Discoveries and species

There has been much speculation over the functions of Triceratops head adornments. The two main theories have revolved around use in combat, or display in courtship, with the latter thought now to be the most likely primary function. This has been put forward by other authors over the years, but later studies do not find evidence of large muscle attachments on the frill bones.
Triceratops were long thought to have possibly used their horns and frills in combat with predators such as Tyrannosaurus, the idea being discussed first by C. H. Sternberg in 1917 and 70 years later by Robert Bakker. There is evidence that Tyrannosaurus did prey upon them, as a Triceratops pelvis has been found with tyrannosaur toothmarks and subsequent healing, indicating the wound was made while the animal was alive.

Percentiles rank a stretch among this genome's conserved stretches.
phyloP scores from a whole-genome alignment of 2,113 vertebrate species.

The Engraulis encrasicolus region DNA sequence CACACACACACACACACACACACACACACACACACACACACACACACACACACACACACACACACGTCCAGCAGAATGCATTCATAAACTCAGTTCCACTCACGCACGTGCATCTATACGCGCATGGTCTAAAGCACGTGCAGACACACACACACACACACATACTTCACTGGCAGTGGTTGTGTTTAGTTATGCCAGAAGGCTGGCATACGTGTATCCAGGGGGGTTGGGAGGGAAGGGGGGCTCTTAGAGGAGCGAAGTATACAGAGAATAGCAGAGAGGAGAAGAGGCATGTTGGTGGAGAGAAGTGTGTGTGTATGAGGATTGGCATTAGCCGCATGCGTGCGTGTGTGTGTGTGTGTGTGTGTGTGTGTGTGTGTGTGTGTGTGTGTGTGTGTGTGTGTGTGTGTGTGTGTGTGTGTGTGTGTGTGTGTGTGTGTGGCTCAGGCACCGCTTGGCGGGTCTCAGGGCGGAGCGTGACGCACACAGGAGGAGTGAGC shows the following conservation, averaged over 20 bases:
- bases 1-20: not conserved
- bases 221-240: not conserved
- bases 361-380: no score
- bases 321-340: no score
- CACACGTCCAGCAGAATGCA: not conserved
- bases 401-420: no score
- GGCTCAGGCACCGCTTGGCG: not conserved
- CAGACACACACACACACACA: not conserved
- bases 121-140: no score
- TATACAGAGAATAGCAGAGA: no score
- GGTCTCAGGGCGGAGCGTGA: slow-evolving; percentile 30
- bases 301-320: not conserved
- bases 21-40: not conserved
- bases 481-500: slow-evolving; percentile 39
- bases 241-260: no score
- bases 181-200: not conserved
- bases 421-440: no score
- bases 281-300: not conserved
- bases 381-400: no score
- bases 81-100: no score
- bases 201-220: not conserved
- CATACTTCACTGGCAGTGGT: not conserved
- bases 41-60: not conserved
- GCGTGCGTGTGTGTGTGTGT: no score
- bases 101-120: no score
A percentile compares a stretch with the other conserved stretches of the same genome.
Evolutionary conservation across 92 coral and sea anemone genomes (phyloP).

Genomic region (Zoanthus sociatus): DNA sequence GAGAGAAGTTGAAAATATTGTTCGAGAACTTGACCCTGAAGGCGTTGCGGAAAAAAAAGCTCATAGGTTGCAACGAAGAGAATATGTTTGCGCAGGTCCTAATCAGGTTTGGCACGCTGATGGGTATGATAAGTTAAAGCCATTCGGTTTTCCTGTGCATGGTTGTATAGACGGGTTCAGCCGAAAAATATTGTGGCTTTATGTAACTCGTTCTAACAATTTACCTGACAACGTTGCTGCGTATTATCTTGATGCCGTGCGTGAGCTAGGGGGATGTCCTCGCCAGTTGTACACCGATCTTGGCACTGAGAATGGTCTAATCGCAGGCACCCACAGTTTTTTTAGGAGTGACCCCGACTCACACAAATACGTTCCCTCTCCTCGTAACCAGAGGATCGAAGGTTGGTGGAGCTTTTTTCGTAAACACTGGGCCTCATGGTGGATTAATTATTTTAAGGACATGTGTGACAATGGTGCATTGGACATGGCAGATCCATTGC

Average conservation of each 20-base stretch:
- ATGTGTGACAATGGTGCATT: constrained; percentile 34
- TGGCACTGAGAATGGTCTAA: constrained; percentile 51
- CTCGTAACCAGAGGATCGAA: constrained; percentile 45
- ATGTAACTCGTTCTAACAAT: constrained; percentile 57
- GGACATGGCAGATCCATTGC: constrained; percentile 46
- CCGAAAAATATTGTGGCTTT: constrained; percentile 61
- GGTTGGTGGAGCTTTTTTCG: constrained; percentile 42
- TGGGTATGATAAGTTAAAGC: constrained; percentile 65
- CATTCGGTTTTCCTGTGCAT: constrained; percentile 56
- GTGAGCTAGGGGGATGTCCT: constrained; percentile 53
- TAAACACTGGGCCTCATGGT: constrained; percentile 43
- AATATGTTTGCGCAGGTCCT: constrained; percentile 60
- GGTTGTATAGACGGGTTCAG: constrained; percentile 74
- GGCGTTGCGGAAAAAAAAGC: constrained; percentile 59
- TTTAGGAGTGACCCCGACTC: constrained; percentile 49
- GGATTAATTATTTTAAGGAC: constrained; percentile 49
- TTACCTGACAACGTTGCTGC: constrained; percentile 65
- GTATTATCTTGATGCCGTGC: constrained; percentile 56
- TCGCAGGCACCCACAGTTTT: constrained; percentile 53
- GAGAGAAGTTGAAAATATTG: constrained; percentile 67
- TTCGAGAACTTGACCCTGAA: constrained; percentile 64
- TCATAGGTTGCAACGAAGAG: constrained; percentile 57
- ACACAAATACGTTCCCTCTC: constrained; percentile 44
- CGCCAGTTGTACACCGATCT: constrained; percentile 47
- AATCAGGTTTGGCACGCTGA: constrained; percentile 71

In 2005, a BBC documentary, The Truth About Killer Dinosaurs, tested how Triceratops might have defended themselves against large predators like Tyrannosaurus. To see if Triceratops could have charged other dinosaurs, as would a modern-day rhinoceros, an artificial Triceratops skull was made and propelled into simulated Tyrannosaurus skin at 24 km/h (15 mph). The brow horns penetrated the skin, but the blunt nose horn and the beak could not, and the front of the skull broke. The conclusion drawn was that it would have been impossible for Triceratops to have defended themselves in this way—instead they probably stood their ground when attacked by large predators, using their horns for goring if the predator came close enough.